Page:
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Advice from Chief Justice Margaret Marshall

Hard work can overcome stereotyping


Margaret Marshall, chief justice of the Supreme Judicial Court of Massachusetts, talks with Kenneth Elmore, dean of students. Photos by Tom Vellner (COM’13)

“The steps are slow, but are we moving forward? Absolutely” Margaret Marshall, chief justice of the Supreme Judicial Court of Massachusetts, told a gathering of Latino students and lawyers on March 22 at the School of Law Barristers Hall. Latinos still face obstacles and bias, she said, but there are more possibilities than ever to advance a career through hard work.

Marshall was on campus to speak about Latinos and the Law in Massachusetts, sponsored by the Puerto Rican Student Association, LAW’s Women’s Law Association, Latin American Law Students Association, and Student Government Association, and the BU Latino Alumni Network.

The South African native is the first woman to become Massachusetts chief justice. She has gained a national reputation as a champion of equal rights, and often stresses the importance of Latinos and other minorities entering professions where they are underrepresented, particularly the law. “Having diversity in every respect on the bench is fundamental to having a successful rule of law,” she said.

Marshall encouraged minorities to work hard and not let stereotyping discourage them. She urged young people to seize opportunities to prove they are up to the challenges. “I certainly felt that as a woman I had an advantage,” she said. “But, by the way, I was as good as, if not better than, my male colleagues.”

Margaret Marshall, chief justice of the Massachusetts Supreme Judicial Court, was interviewed by Marilu Ramirez (COM’78) (left) at an event sponsored by several BU Latino groups.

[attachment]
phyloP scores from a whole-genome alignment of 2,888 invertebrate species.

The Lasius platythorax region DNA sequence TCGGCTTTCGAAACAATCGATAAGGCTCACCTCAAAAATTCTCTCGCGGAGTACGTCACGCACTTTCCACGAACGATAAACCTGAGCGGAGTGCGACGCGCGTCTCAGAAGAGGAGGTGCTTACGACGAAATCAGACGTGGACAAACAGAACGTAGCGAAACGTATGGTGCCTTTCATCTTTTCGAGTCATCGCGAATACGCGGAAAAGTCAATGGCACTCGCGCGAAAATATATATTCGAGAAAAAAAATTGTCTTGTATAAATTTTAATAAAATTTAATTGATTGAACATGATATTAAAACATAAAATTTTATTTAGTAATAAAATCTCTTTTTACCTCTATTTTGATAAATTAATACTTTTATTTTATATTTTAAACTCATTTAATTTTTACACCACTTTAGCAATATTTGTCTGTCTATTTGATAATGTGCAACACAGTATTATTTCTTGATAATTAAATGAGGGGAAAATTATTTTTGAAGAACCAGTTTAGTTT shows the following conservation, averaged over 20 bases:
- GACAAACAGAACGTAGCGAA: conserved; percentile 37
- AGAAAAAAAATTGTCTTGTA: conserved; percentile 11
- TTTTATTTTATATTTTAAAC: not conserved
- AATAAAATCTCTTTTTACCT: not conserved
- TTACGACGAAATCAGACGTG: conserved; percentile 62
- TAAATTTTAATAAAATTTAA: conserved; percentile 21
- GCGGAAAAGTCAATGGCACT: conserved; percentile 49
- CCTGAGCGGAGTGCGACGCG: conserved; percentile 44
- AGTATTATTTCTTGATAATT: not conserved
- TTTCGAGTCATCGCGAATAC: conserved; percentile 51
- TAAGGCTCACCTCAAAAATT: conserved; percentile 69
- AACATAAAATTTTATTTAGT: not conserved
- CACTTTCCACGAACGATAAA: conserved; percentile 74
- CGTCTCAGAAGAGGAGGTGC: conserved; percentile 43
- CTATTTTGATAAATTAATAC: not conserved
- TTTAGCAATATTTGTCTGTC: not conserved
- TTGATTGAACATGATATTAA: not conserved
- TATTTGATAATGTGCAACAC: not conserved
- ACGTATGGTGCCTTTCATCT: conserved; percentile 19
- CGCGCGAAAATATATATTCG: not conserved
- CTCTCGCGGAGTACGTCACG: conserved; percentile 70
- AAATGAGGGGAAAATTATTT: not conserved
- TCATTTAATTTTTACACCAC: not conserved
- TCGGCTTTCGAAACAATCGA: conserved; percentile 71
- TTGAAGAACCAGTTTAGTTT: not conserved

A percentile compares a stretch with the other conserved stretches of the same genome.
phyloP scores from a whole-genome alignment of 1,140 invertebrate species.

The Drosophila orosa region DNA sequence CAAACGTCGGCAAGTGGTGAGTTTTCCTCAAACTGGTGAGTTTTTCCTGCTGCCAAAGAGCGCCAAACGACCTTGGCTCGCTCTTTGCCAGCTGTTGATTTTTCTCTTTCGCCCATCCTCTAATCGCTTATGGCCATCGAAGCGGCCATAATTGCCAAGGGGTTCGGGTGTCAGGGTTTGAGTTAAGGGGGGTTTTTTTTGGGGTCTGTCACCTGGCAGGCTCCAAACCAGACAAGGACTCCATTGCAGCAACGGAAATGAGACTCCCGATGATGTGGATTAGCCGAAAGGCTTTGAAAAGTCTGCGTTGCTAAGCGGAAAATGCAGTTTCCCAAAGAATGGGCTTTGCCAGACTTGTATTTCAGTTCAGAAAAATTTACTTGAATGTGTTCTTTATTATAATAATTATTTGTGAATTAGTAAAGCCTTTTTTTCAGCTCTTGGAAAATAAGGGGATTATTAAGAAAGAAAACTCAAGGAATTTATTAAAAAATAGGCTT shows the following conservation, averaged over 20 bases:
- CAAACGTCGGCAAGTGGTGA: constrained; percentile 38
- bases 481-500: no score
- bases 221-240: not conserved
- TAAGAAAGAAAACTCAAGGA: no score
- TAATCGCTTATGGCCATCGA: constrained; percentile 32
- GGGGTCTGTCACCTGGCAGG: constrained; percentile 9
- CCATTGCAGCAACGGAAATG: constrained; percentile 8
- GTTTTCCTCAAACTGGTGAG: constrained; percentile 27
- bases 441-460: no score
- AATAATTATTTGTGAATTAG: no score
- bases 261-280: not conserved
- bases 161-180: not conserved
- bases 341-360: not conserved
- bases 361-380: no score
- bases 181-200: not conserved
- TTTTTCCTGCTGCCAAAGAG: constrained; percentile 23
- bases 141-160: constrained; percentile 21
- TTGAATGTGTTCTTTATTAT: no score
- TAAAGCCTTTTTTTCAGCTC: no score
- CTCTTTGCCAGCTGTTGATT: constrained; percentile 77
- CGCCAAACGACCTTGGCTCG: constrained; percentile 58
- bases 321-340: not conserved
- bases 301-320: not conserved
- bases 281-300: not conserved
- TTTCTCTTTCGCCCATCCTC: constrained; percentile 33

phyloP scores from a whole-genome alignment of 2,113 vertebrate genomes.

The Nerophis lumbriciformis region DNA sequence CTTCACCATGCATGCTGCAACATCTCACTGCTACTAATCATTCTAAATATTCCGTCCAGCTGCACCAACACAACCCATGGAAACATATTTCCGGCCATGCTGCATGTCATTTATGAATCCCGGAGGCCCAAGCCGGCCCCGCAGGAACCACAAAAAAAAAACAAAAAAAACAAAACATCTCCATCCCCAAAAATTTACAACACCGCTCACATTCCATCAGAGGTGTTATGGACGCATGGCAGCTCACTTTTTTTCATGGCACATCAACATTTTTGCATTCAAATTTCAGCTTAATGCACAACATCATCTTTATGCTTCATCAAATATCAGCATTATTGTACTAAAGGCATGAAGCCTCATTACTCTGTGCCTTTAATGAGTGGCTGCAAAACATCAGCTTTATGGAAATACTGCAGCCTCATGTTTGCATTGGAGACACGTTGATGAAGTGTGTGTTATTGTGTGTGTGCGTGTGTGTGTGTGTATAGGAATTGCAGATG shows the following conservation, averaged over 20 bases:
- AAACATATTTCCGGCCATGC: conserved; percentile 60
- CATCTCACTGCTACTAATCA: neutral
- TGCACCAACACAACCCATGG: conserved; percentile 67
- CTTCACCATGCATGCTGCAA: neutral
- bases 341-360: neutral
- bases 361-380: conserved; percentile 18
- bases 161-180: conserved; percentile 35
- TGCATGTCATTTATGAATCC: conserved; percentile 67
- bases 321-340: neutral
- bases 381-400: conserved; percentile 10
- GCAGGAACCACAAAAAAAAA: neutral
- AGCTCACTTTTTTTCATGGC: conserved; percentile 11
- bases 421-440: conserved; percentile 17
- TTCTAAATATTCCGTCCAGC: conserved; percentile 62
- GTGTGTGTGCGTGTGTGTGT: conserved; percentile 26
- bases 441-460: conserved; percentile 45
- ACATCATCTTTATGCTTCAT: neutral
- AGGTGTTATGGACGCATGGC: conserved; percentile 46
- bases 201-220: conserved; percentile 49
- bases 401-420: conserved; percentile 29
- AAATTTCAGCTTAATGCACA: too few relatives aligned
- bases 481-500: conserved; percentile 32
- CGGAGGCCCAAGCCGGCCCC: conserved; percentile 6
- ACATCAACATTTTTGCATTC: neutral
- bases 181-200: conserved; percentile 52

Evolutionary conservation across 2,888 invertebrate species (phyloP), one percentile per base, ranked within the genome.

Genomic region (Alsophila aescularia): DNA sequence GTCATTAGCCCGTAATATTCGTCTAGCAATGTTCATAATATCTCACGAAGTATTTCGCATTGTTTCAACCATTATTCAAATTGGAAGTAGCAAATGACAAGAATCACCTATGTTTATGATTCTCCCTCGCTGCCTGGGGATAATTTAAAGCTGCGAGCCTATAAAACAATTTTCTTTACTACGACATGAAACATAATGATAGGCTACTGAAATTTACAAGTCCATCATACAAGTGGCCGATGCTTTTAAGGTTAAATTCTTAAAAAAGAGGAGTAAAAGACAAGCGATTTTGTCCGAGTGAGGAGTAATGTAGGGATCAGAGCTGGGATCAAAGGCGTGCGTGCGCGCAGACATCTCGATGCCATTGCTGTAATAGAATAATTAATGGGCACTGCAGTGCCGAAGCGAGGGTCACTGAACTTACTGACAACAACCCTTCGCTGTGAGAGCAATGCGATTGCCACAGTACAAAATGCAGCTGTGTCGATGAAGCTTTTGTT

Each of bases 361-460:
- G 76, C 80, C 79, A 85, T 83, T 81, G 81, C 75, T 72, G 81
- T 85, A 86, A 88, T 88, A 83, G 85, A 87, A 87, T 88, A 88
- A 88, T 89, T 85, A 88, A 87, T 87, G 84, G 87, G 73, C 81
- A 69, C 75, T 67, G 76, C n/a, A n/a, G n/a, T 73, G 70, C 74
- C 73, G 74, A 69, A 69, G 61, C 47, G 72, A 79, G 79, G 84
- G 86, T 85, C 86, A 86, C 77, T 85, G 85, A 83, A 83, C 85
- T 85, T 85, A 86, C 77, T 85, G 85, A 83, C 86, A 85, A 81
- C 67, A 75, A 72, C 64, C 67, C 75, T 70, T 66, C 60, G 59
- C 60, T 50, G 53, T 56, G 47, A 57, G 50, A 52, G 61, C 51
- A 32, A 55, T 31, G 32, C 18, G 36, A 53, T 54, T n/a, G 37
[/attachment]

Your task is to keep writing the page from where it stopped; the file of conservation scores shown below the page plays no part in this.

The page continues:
Veronica Ocasio (SMG’10), president of the Puerto Rican Student Association, presented Marshall, mentioning her work in the National Union of South African Students and more recently her landmark 2003 decision in Goodridge v. Department of Public Health, which declared that the Massachusetts Constitution does not permit the state to deny citizens the right to same-sex marriage.

Marshall’s colleague Associate Justice Jose Albino Sanchez praised her as “una persona que siempre nos ayuda (a person who always helps us out).” Both Sanchez and Boston attorney Carlos Estrada, who called Marshall “an inspiration,” attended the event.

Asked about the racial and ethnic profiling experienced by minorities and its negative influence on careers, Marshall said, “I don’t see it as a barrier. I would hope that as a society we come to relish and enjoy and celebrate the diversity of this country.”

“We don’t have enough candid conversations around these kinds of issues,” said Dean of Students Kenneth Elmore at the talk’s conclusion. “These are really big conversation points.”

Nicole Rojas can be reached at nrojas@bu.edu; follow her on Twitter at @nrojas0131.

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